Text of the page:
Library eBook lending via Amazon and OverDrive

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imageEarlier today Amazon announced that later this year they and OverDrive will launch an eBook lending service for Kindle devices and Kindle apps that members of thousands of libraries in the U.S. will be able to use.

Details are still coming out, and both the Twitterverse (#azod) and the Biblioblogosphere have erupted in conversations of sorts peppered with lots of speculation.  Questions abound:  How will this work?  What file format and DRM scheme will be used?  What are the privacy concerns?  Even if this is good news for readers who use Kindle hardware, software, and content, is this good for public libraries?

Over the coming days and weeks David Rothman, I, and other contributors to LibraryCity will be exploring and discussing what this may mean.  Right now, two hours since I first learned of this development, my mind keeps coming back to this basic question:  What is the future for public good institutions such as libraries in the dawning eReading era?  How will the Amazon-OverDrive alliance affect libraries, especially public libraries?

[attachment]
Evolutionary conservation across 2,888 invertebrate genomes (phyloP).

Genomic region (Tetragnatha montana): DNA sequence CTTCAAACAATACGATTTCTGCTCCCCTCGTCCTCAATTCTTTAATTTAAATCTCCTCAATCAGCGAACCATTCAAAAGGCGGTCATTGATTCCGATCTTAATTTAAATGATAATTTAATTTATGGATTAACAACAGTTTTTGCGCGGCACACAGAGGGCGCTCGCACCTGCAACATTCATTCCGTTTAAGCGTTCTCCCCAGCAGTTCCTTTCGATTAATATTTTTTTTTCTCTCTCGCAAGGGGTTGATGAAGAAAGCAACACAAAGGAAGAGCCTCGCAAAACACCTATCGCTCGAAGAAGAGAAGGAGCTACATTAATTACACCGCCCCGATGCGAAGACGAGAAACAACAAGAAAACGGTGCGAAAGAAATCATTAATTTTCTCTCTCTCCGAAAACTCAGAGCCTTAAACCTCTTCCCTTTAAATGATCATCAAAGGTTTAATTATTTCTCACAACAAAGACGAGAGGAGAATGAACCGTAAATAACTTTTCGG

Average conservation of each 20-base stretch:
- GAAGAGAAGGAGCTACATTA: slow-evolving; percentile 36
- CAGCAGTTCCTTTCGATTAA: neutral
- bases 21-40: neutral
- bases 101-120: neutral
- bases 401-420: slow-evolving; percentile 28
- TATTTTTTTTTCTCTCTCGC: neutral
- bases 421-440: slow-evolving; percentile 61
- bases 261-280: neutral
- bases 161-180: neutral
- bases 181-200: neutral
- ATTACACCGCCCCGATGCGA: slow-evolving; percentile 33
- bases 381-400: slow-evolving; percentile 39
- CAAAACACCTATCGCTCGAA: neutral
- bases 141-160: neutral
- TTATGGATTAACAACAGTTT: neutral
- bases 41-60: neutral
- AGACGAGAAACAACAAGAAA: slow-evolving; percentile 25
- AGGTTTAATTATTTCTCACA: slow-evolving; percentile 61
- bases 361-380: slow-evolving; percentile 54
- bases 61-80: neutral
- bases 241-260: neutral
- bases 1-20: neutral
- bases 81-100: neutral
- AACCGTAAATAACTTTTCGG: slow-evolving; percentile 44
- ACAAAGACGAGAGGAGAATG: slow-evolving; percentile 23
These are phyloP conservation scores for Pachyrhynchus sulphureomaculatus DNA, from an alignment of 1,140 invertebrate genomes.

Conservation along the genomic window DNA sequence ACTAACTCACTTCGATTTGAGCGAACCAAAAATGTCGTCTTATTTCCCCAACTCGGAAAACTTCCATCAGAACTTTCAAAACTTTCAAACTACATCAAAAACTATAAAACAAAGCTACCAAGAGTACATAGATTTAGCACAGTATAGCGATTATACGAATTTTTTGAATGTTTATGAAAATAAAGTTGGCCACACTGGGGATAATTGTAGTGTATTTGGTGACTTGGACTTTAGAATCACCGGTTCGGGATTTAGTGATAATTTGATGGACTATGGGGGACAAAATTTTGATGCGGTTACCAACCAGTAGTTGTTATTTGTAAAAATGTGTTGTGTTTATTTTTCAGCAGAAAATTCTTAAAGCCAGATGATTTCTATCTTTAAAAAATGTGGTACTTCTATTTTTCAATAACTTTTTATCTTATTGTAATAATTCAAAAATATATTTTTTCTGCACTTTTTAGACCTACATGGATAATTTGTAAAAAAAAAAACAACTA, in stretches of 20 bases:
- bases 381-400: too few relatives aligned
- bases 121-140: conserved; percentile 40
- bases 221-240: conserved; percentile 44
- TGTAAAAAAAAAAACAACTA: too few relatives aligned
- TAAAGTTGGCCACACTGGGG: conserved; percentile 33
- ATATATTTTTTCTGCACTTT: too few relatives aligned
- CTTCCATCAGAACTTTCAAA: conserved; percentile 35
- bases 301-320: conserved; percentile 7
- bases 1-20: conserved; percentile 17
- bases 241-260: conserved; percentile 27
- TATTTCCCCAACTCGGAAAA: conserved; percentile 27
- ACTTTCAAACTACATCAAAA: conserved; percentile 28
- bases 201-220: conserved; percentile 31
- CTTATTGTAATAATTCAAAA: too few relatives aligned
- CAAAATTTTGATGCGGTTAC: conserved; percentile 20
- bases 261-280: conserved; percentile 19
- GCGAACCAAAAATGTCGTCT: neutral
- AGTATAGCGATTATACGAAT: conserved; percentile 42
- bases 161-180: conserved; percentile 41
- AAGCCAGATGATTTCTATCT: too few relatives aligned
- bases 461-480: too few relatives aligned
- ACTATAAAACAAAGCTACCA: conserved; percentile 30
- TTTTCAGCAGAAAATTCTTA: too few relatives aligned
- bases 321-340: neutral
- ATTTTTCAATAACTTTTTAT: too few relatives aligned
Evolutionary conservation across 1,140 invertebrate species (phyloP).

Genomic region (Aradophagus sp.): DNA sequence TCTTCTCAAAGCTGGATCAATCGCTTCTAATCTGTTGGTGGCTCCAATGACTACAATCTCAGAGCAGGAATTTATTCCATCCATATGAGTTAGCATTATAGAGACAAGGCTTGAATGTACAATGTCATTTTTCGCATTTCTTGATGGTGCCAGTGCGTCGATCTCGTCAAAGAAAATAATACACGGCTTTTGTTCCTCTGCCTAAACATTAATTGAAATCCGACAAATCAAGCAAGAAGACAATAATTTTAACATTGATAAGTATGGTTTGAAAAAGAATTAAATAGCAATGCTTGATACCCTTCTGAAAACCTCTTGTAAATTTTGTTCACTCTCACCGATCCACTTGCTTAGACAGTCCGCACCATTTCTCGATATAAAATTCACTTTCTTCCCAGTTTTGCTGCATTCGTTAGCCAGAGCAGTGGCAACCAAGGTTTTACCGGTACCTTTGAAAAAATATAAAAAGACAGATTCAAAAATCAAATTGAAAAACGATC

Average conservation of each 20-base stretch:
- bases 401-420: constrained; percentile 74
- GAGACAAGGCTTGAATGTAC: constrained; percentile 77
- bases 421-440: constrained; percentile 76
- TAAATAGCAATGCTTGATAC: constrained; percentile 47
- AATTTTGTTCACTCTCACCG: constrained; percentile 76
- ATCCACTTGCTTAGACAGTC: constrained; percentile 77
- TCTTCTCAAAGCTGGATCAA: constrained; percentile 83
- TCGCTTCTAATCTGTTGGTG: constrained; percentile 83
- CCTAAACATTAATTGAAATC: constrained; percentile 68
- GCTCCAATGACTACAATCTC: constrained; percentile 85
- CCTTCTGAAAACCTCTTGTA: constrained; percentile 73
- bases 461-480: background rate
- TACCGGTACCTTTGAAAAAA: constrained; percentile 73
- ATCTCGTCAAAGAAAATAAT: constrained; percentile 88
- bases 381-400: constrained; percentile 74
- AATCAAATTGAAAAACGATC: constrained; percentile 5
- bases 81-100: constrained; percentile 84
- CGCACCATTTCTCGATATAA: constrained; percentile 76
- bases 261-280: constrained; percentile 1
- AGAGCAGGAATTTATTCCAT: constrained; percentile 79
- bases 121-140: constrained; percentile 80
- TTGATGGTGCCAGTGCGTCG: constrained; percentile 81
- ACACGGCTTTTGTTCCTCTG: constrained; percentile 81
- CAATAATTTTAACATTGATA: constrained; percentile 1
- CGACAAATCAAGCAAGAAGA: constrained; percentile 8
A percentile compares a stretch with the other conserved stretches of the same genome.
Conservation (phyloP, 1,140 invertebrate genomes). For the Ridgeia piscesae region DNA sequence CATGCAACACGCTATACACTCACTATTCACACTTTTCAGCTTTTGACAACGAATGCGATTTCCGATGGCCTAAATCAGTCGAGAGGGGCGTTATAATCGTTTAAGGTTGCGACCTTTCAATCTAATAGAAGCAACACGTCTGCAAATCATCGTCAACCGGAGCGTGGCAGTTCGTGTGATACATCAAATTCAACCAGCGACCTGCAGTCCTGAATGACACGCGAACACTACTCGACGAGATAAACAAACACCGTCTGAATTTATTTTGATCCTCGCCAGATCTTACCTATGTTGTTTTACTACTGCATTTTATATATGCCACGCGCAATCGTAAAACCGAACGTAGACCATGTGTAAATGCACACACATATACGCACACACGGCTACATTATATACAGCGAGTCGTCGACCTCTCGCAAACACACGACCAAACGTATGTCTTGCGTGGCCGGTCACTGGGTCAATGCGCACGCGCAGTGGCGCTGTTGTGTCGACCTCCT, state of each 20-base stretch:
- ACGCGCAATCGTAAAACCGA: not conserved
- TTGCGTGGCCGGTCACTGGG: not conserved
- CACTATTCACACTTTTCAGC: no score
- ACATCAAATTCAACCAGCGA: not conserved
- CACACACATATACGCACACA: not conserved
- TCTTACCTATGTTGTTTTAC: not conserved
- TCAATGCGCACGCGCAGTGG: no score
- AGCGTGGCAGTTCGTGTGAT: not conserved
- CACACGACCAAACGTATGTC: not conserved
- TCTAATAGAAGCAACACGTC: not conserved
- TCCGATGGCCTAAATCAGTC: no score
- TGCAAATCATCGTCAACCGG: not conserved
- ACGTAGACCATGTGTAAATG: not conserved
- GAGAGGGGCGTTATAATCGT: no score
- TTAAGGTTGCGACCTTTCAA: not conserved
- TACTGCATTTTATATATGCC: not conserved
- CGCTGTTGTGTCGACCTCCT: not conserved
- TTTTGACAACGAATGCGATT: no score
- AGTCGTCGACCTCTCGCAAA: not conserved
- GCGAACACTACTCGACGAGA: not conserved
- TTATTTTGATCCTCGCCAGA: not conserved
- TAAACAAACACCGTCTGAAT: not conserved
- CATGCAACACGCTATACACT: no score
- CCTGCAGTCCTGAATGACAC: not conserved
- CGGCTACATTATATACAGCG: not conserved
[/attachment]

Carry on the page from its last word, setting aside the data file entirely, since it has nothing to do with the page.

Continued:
I think all the major stakeholder groups in the future of public libraries as public good institutions in the eReading era need to have a open conversation very soon to get into action mode.  This includes ALA, OCLC, LOC, COSLA, the Internet Archive, the DPLA team, Hathi Trust, LibraryRenewal, etc.  Representatives from stakeholding foundations should be encouraged to attend, too:  Sloan, Mellon, Gates, etc.  No need to fly to Cambridge (MA) or Dublin (OH) for this vital conversation.  We can do it online via web conferencing.  I have access to an online room I’ll make available for this and any future meetings that need to happen.  Let’s do this real soon.  Don’t wait for ALA Annual Conference in New Orleans in June.

[Update: See posts in eBook Newser, the OverDrive blog, and elsewhere. – D.R.]

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